Looks like someone needs to go over his own policy manual.

I die the HR department's good and loyal servant, but God's first.

freddy said...

Great post!
I only question one point. Do you really think that a Muslim woman (especially if she dresses in traditional garb) will be punished for not celebrating a co-worker's same-sex attempt at pretending to live like married folk? I think it would be more of a case of "all religions/opinions are equally superior to Christianity" and she'd get a pass.

PersonalFailure said...

Under what circumstance is it acceptable to refer to coworkers as "deviant" and to state that you "hate" them?

Oh, that's right, none.

Basic rules of etiquette should teach you that.

c matt said...

I don't recall him stating he hated her. As for circumstances when it is acceptable to refer to a co-worker as deviant - that circumstance would be when the co-worker is deviant.

Paul, just this guy, you know? said...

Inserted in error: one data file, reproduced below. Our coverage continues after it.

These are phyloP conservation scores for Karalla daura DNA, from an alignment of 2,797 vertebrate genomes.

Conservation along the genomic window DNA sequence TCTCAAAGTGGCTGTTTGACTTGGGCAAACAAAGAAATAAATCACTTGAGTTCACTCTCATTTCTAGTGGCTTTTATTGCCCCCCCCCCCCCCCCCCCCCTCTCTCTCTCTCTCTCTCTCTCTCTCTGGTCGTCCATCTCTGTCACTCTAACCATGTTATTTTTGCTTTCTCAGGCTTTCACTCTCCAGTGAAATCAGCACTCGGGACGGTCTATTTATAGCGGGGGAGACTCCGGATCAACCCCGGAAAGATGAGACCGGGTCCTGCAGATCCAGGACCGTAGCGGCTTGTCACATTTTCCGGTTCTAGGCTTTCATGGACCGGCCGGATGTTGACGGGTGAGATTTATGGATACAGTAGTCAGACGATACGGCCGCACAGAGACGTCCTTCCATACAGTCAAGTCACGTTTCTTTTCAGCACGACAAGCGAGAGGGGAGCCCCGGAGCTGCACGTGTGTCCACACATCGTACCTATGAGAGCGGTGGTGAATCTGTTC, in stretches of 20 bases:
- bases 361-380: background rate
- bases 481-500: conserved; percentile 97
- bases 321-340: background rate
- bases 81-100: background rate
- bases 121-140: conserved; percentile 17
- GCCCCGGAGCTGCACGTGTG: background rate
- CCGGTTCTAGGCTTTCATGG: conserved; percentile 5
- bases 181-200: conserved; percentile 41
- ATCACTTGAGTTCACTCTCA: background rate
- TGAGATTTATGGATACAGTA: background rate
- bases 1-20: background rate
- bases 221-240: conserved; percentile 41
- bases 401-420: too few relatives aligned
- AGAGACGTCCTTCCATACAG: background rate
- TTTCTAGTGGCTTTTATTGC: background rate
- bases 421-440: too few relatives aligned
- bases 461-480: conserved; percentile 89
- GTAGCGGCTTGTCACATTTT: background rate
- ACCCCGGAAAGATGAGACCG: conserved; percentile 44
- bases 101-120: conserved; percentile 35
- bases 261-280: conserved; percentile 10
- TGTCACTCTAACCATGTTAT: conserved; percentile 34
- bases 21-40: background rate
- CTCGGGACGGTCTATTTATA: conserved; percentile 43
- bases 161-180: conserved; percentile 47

Well said, Erin!

Baron Korf said...

That's one of the things I like about working in the oil field. I get to work with drunkards and lechers. They give me flak for being a 'prude' (or a gentleman as I prefer to call it), but they aren't going to get me fired for disapproving of their admitted vices and deviances.

Anonymous said...

And if the man's boss had been Jewish and he had claimed his faith required him to tell her that Jews are the spawn of Satan, or if she had been black and he claimed God directed him to tell her the Negro needs to know its place, the company should be legally barred from firing him for saying this, because it is religious persecution? What utter nonsense. Where does this end? Look, if she really baited him, then let him prove he was fired because of his religion. But unless it was a clear cut case of baiting (and the news reports don't prove that), then he was basically fired for insulting his boss. That is a perfectly legal grounds for termination. He can't argue that Catholic teaching affirmatively requires insulting people. He could have kept his mouth shut. As far as I can tell he was fired for having no sense.